By default, MFA (multi-factor authentication) is not enabled. You can enable and manage MFA devices for the AWS account root user by going to the Security Credentials page or the IAM dashboard in the AWS Management Console. For more information about enabling MFA for IAM users, see Enabling MFA Devices in the IAM User Guide.

Programmatic access

You must provide your AWS access keys to make programmatic calls to AWS or to use the AWS Command Line Interface or AWS Tools for PowerShell.

When you create your access keys, you create the access key ID (for example, AKIAIOSFODNN7EXAMPLE) and secret access key (for example, wJalrXUtnFEMI/K7MDENG/bPxRfiCYEXAMPLEKEY) as a set. The secret access key is available for download only when you create it. If you don't download your secret access key or if you lose it, you must create a new one.

You can assign up to two access keys per user (root user or IAM user). Having two access keys is useful when you want to rotate them. When you disable an access key, you can't use it, but it counts toward your limit of two access keys. After you delete an access key, it's gone forever and can't be restored, but it can be replaced with a new access key.

To create an access key when signed in as the root user

  1. Sign in to the AWS Management Console as the root user. For more information, see Sign in as the root user in the IAM User Guide.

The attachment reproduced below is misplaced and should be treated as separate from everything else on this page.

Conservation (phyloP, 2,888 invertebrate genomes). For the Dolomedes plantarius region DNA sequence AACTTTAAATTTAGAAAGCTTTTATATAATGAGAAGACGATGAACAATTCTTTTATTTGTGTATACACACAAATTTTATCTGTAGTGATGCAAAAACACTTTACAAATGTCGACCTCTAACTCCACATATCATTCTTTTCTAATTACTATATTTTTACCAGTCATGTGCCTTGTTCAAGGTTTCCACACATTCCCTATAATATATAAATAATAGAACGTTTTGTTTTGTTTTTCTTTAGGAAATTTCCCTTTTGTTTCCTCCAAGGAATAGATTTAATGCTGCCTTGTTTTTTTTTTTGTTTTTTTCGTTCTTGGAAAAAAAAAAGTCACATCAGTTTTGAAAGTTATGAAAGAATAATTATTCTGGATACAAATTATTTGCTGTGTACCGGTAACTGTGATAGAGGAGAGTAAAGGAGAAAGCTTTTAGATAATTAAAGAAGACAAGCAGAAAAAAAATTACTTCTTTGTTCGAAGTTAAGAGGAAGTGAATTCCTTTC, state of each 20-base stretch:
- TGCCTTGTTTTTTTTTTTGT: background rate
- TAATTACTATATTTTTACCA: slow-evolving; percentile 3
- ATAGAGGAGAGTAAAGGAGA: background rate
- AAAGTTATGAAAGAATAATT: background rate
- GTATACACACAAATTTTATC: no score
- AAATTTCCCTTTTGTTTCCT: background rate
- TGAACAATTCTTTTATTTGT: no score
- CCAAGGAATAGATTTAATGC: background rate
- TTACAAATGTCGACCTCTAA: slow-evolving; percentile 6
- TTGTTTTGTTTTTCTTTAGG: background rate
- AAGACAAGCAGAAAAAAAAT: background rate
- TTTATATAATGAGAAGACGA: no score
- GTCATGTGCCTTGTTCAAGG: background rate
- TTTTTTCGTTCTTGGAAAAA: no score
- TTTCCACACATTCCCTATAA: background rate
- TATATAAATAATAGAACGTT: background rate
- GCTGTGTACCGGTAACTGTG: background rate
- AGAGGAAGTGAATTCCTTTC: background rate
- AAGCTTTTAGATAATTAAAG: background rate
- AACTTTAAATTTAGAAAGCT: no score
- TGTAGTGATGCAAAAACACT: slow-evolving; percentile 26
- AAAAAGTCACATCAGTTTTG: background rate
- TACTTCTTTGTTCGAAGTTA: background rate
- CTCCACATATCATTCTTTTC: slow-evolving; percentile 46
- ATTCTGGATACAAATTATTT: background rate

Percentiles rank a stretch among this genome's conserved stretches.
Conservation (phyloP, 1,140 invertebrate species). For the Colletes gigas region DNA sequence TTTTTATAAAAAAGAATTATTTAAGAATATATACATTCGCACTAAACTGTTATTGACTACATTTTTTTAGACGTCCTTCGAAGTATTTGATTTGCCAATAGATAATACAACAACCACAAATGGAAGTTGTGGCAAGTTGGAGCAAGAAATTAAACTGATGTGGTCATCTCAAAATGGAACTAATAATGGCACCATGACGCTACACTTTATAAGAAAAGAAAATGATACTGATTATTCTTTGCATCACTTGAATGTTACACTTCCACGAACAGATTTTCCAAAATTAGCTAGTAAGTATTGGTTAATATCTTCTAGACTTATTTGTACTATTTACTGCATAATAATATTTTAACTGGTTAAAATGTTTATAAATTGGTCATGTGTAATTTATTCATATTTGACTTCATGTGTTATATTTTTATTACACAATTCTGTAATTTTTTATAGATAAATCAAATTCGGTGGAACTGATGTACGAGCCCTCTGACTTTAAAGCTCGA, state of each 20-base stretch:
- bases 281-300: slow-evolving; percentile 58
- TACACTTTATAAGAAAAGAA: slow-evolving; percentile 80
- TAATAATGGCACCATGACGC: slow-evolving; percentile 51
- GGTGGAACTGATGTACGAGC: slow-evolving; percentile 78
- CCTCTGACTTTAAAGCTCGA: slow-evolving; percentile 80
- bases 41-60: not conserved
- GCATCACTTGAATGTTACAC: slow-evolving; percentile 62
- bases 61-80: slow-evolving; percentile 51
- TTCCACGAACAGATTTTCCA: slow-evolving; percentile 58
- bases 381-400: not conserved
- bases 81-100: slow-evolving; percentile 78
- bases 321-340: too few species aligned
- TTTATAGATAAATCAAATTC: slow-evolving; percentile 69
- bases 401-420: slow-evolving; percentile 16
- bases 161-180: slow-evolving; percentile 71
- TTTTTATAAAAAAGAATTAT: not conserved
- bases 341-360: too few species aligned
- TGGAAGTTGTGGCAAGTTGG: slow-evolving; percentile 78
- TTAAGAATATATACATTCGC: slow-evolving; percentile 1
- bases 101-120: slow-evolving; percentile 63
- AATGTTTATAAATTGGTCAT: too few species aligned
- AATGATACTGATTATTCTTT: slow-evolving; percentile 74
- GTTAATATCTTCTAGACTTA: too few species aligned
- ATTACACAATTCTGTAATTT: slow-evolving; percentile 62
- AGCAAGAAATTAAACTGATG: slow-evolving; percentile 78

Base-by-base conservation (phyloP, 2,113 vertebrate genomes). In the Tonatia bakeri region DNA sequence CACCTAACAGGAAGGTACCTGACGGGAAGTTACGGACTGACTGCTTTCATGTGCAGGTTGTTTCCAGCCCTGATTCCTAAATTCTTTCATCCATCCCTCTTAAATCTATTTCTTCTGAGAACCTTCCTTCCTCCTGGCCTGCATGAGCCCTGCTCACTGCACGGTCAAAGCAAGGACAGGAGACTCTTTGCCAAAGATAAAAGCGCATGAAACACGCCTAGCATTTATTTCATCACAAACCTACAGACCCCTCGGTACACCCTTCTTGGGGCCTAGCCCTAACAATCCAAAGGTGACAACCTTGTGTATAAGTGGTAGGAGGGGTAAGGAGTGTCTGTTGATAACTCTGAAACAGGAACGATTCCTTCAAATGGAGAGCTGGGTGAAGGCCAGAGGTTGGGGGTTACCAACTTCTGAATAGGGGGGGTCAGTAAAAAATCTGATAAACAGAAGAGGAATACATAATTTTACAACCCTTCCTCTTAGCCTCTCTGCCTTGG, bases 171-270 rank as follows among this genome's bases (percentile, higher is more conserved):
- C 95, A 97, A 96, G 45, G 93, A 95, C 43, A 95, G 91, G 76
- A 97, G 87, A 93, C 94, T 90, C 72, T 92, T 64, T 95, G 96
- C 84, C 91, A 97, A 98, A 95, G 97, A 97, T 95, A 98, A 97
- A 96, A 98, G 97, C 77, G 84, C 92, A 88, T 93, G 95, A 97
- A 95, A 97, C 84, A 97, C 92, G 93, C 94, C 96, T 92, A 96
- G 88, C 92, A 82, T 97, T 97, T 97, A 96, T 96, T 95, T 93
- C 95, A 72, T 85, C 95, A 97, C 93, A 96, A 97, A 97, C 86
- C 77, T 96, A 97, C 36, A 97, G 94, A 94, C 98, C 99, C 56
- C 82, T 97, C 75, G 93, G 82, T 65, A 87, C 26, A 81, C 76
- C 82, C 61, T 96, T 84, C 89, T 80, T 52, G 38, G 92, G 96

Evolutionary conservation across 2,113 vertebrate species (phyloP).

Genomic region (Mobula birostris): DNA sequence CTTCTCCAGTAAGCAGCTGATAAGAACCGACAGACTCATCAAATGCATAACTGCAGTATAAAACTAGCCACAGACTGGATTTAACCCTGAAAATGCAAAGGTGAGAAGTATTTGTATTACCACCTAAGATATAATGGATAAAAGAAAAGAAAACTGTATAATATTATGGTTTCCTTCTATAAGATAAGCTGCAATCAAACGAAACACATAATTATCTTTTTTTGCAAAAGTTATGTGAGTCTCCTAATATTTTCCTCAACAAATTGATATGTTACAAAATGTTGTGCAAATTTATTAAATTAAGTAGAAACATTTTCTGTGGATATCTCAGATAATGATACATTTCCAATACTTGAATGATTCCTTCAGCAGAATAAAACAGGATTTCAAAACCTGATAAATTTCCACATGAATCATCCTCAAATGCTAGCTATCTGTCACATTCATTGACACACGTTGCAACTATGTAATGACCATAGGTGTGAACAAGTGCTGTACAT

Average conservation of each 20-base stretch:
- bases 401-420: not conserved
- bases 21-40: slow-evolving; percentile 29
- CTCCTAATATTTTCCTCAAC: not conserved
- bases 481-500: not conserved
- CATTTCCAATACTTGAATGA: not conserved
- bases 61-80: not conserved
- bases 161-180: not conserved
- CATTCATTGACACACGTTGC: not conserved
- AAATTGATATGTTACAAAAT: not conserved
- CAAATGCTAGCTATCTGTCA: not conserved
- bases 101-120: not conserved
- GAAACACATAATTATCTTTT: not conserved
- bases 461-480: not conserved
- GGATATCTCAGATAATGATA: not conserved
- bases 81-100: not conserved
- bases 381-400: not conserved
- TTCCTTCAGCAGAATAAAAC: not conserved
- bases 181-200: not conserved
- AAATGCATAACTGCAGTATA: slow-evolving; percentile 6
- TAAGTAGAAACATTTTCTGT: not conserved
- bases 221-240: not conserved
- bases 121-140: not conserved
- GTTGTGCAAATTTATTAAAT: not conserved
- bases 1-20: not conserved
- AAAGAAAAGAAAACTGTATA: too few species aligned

2. In the navigation bar on the upper right, choose your account name or number and then choose My Security Credentials.

  3. Expand the Access keys (access key ID and secret access key) section.

  4. Choose Create New Access Key. If you already have two access keys, this button is disabled.

  5. When prompted, choose Show Access Key or Download Key File. This is your only opportunity to save your secret access key.

  6. After you've saved your secret access key in a secure location, chose Close.

To create an access key when signed in as an IAM user

  1. Sign in to the AWS Management Console as an IAM user. For more information, see Sign in as an IAM user in the IAM User Guide.

  2. In the navigation bar on the upper right, choose your user name and then choose My Security Credentials.

    Tip

    If you do not see the My Security Credentials page, you might be signed in as a federated user, not an IAM user. You can create and use temporary access keys instead.

  3. Choose AWS IAM credentials, Create access key. If you already have two access keys, the console displays a "Limited exceeded" error.

  4. When prompted, choose Download .csv file or Show secret access key. This is your only opportunity to save your secret access key.

  5. After you've saved your secret access key in a secure location, chose Close.

Temporary access keys

You can also create and use temporary access keys, known as temporary security credentials. In addition to the access key ID and secret access key, temporary security credentials include a security token that you must send to AWS when you use temporary security credentials. The advantage of temporary security credentials is that they are short term. After they expire, they're no longer valid. You can use temporary access keys in less secure environments or distribute them to grant users temporary access to resources in your AWS account. For example, you can grant entities from other AWS accounts access to resources in your AWS account (cross-account access). You can also grant users who don't have AWS security credentials access to resources in your AWS account (federation). For more information, see aws sts assume-role.